And so, brothers and sisters, I could not speak to you as spiritual people, but rather as people of the flesh, as infants in Christ. I fed you with milk, not solid food, for you were not ready for solid food. Even now you are still not ready, for you are still of the flesh. For as long as there is jealousy and quarreling among you, are you not of the flesh, and behaving according to human inclinations? For when one says, “I belong to Paul,” and another, “I belong to Apollos,” are you not merely human?

What then is Apollos? What is Paul? Servants through whom you came to believe, as the Lord assigned to each. I planted, Apollos watered, but God gave the growth. So neither the one who plants nor the one who waters is anything, but only God who gives the growth. The one who plants and the one who waters have a common purpose, and each will receive wages according to the labor of each. For we are God’s servants, working together; you are God’s field, God’s building.

On a sunny spring day go to a graduation ceremony at any seminary or divinity school in the country.  Go up to any graduate and in between the pictures and the hugs and the well wishes, ask them what they expect to discover in the church they are heading to.  Their answers would be not unlike the answers you would get from the people in your congregation on any given Sunday morning if they were asked to describe the church of their dreams.

“A church where everyone loves each other.”
“A church where everyone is welcomed.”
“A church where the needs of individuals are met.”
“A church where people come to know the depth of life.”
“A church where worship is moving and the preaching is great.”
“A church where people meet Jesus.”
“A church where the bills are paid!”  (There is always one realist in the mix!)

But soon after arriving most of these young ministers will be hit in the face with the reality of church.  It is not all sweetness and harmony.  There are conflicts in paradise.  And the causes…

“The preschool has used our glue again!”
“Who thought it would be a good idea to rent a bus to take the kids to camp?”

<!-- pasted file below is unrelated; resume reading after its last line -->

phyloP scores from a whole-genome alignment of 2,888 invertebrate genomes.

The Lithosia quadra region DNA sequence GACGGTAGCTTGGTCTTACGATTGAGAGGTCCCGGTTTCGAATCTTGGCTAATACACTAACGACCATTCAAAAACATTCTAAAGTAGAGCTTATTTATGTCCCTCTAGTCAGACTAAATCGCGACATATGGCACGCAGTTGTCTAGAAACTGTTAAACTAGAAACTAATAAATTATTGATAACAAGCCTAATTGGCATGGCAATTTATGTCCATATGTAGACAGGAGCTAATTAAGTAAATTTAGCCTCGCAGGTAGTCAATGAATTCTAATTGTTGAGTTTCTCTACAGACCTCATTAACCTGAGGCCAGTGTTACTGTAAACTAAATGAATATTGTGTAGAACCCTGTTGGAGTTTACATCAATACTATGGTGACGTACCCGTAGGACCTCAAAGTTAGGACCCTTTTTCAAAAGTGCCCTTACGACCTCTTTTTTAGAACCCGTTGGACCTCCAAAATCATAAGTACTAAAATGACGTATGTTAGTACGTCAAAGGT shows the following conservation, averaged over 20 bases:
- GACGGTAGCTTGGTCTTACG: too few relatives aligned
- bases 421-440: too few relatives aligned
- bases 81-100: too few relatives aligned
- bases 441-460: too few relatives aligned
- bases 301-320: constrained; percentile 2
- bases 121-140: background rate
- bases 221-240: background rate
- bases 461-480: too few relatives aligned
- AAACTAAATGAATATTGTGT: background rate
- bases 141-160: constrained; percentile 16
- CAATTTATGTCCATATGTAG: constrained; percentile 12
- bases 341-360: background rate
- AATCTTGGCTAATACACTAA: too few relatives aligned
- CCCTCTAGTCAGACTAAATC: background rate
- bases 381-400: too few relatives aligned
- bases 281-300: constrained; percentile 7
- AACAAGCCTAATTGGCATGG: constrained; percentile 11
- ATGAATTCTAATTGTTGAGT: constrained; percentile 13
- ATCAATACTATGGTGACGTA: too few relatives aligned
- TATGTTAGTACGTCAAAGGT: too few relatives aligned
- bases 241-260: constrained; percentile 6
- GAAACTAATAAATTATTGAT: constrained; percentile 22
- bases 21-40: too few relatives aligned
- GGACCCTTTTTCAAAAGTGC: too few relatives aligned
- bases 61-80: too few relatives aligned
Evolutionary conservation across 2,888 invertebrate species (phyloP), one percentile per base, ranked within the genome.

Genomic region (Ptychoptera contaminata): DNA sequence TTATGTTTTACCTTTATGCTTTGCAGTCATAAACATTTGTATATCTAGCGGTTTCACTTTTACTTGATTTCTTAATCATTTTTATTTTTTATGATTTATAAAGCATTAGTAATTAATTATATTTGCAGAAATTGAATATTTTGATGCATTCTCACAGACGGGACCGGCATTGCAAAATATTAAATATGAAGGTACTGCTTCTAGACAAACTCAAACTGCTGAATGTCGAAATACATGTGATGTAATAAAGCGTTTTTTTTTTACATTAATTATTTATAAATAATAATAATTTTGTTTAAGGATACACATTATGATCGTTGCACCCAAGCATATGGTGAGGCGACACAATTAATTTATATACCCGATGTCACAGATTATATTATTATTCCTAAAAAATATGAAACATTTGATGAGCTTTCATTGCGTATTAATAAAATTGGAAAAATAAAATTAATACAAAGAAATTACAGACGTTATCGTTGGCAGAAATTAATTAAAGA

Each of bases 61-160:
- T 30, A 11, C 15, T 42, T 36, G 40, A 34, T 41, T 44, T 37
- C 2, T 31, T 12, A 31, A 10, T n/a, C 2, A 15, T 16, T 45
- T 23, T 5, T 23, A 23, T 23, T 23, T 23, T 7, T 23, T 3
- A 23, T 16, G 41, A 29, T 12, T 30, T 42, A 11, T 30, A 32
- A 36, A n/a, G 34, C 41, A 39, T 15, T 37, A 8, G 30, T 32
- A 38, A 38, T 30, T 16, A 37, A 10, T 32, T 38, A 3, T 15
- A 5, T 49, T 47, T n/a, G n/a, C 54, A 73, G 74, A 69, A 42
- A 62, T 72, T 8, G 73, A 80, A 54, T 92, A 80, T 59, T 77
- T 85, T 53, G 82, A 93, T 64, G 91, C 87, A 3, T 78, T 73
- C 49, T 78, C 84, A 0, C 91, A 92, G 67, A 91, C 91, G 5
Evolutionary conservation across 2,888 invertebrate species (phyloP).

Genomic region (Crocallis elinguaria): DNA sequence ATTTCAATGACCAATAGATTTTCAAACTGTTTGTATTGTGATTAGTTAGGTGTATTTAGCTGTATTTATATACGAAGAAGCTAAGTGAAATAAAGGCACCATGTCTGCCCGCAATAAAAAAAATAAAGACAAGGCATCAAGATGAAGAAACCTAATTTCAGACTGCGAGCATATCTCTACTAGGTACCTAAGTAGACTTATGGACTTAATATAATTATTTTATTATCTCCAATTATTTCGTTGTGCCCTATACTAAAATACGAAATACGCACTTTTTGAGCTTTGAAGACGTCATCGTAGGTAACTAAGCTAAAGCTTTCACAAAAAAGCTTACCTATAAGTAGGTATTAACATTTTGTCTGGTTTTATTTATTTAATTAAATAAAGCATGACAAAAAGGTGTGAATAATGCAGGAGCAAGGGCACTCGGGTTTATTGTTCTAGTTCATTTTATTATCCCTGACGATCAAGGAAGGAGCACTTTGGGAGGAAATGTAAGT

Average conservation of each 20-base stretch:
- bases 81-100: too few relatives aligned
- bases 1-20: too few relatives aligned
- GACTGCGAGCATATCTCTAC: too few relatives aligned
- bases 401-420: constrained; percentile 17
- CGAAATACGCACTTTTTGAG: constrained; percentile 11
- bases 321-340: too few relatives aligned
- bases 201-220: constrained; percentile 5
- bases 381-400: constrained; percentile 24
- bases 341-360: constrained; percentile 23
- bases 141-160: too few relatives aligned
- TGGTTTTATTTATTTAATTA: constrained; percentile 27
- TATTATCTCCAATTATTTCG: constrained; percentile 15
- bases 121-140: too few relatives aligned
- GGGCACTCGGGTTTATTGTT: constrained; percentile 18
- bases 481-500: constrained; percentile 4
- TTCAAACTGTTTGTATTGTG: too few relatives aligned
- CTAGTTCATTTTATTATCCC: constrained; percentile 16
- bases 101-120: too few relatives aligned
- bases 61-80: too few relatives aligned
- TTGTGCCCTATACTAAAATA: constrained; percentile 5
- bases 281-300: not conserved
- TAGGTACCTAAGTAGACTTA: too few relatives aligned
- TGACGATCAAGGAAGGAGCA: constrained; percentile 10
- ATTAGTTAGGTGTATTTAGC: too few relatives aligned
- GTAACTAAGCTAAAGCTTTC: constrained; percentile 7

“I think we need to cut the education budget so we can give more to missions” (or visa versa)
“We have been in this Sunday School classroom for 50 years!  I don’t see why we have to move now!”
“What does the pastor do on her day off anyway?”
“Are we having communion again?”  Followed closely by “It’ about time we had communion!”

Does that sound familiar?  (Not in your church, of course, but the one you heard about across town?)

The reality is that churches large and small deal with conflict.  It come around budget time, with personnel, with theology and worship style and the décor of the sanctuary and classrooms.  It is not just the local church but THE Church that is conflicted.

Denominations are breaking apart over disagreements about missions and women and sexuality and budgets.  Throw in the larger world with issues of politics and race and immigration and poverty and education and and and…..

At times we just want to throw our hands up and scream, “Can’t we just get along?”  Given the level of discord we can understand why the fastest growing religious group in our country are the “Nones,” those who claim no religious affiliation!

We dream of a time when the church was like our dreams, the way that Jesus wanted it to be!  But it was never that way!  Did you hear it in that great hymn we sing this morning, “The Church’s One Foundation.”  We nod our heads through the first verse, “The church’s one foundation is Jesus Christ our Lord; we are his new creation by water and the Word; from heaven he came and sought us to be his holy bride; with his own blood he bought us, and for our life he died.”

One foundation!  We are all united, one in the spirit, one in the Lord!  (Ooops, different song!)  But if we continue singing, we get to a verse that starts off, “Though with a scornful wonder the world sees us oppressed, by schisms rent asunder, by heresies distressed…”

Wait!  In the church with one foundation we are rent asunder and distressed by heresies?

It is so!  And in fact, it always has been!  There never was a conflict free church!  At least not after the second member joined!  Divisions happens!  It happened in Corinth, for many of the same reasons we face today.  It would have been, it would be easier if the dissension was organized, but it was legion.  There were multiple issue then, just like today!

And the conflicts seem to catch Paul off guard.  It seems that he had intended to write a letter filled with love and kisses!  As soon as he has finished the “Dear Corinthian Church” (which follows the ancient custom and is a lot more flowery and ornate) he sings their praises.

I give thanks to my God always for you because of the grace of God that has been given you in Christ Jesus, for in every way you have been enriched in him, in speech and knowledge of every kind— just as the testimony of Christ has been strengthened among you— so that you are not lacking in any spiritual gift as you wait for the revealing of our Lord Jesus Christ.

I give thanks to my God always…  What a strong and encouraging statement.  It sets the tone for what Paul wants to write!

But it seems he never got a chance!  Perhaps he had just penned those words (remember there was not a backspace/delete button.  Papyrus doesn’t just grow on trees!  Well, it sorta does!) when Chloe’s people arrive with some questions from a an earlier letter he had sent.  Even more, Chloe’s people are able to fill in the blanks, to really give Paul the scoop as to what was happening in Corinth!  And when he hears, well suddenly the tone of the letter changes.  He can’t write love and kisses!  There are conflicts that must be addressed.